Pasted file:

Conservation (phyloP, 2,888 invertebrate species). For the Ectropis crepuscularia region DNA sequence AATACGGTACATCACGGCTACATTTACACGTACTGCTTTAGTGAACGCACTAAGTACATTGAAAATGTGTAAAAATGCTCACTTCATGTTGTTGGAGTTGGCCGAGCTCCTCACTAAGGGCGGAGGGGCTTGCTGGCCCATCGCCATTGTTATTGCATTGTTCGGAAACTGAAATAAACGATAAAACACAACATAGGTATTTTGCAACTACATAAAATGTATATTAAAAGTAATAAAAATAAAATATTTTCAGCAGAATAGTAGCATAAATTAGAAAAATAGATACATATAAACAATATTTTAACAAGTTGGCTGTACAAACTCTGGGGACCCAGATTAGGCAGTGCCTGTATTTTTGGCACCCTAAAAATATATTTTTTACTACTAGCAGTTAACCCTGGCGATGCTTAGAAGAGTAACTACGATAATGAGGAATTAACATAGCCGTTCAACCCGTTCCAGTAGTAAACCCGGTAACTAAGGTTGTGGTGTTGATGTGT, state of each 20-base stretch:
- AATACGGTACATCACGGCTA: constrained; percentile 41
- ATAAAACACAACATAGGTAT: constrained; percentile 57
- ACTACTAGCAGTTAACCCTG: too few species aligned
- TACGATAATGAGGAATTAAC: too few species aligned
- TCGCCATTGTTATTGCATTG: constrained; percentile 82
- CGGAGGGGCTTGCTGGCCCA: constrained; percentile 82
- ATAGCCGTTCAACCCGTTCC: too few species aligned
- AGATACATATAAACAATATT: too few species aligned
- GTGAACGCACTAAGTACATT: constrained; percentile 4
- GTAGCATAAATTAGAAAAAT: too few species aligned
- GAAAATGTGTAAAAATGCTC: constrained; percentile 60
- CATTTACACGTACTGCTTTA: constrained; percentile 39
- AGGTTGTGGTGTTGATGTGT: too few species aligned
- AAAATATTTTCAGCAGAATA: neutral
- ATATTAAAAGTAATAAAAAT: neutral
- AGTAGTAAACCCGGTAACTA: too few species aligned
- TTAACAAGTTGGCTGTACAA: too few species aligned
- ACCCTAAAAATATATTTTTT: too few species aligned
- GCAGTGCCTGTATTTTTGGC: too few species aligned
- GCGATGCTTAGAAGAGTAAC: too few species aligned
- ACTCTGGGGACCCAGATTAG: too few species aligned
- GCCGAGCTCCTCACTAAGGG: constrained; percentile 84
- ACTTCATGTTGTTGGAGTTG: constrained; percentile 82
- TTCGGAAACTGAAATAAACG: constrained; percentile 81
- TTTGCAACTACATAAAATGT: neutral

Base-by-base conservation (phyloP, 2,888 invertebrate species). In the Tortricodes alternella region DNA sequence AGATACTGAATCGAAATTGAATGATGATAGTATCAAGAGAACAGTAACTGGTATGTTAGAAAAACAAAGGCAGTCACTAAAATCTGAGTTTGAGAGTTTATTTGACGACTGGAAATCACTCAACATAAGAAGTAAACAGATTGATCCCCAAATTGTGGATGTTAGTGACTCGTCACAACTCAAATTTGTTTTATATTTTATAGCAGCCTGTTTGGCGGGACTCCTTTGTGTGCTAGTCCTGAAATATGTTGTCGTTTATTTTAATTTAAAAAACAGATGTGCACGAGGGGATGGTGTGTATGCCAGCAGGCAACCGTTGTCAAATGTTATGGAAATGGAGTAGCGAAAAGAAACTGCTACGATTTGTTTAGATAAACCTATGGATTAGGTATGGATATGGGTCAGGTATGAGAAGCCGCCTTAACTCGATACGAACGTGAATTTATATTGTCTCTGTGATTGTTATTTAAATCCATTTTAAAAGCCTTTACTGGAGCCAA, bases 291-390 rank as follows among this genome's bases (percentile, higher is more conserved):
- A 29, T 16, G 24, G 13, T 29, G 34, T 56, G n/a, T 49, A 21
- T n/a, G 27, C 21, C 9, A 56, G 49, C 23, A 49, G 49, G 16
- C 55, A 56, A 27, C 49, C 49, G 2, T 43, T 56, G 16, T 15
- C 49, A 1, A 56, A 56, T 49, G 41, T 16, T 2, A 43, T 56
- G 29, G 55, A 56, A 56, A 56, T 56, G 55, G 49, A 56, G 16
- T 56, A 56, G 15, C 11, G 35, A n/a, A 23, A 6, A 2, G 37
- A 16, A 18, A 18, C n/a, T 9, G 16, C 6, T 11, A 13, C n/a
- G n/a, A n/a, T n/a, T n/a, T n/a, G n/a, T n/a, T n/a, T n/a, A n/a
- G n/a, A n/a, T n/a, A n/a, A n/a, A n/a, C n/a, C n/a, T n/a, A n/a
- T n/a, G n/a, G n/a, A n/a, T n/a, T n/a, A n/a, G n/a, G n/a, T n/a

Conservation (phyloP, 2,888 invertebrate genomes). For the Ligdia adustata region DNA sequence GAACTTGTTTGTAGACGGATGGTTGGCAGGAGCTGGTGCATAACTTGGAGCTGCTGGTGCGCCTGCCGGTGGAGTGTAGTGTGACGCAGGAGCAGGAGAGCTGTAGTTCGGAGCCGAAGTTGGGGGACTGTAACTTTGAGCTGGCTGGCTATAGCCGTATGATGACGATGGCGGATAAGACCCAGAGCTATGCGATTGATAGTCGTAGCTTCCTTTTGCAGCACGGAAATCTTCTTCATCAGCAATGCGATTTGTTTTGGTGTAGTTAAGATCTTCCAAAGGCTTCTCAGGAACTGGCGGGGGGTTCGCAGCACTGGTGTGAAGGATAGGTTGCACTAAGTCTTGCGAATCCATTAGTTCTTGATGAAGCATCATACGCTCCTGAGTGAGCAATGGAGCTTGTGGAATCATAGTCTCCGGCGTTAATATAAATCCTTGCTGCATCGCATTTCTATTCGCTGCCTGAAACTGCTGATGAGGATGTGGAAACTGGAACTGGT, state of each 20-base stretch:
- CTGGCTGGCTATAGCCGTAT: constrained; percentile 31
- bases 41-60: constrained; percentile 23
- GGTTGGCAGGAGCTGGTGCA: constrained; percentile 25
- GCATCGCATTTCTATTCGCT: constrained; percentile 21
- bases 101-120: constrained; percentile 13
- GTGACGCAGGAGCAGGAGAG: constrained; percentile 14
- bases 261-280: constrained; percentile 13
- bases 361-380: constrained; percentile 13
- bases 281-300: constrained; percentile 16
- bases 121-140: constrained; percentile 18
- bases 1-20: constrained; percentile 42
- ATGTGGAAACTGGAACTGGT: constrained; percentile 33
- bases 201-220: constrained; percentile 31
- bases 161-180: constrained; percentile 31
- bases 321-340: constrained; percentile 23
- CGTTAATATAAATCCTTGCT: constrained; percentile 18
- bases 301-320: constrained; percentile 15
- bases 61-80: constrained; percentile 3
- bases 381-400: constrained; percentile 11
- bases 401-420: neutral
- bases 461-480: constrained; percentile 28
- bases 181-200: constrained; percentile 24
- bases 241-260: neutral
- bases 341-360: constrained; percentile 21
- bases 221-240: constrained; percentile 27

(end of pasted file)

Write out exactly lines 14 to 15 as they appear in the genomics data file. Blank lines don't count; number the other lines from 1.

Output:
- AGGTTGTGGTGTTGATGTGT: too few species aligned
- AAAATATTTTCAGCAGAATA: neutral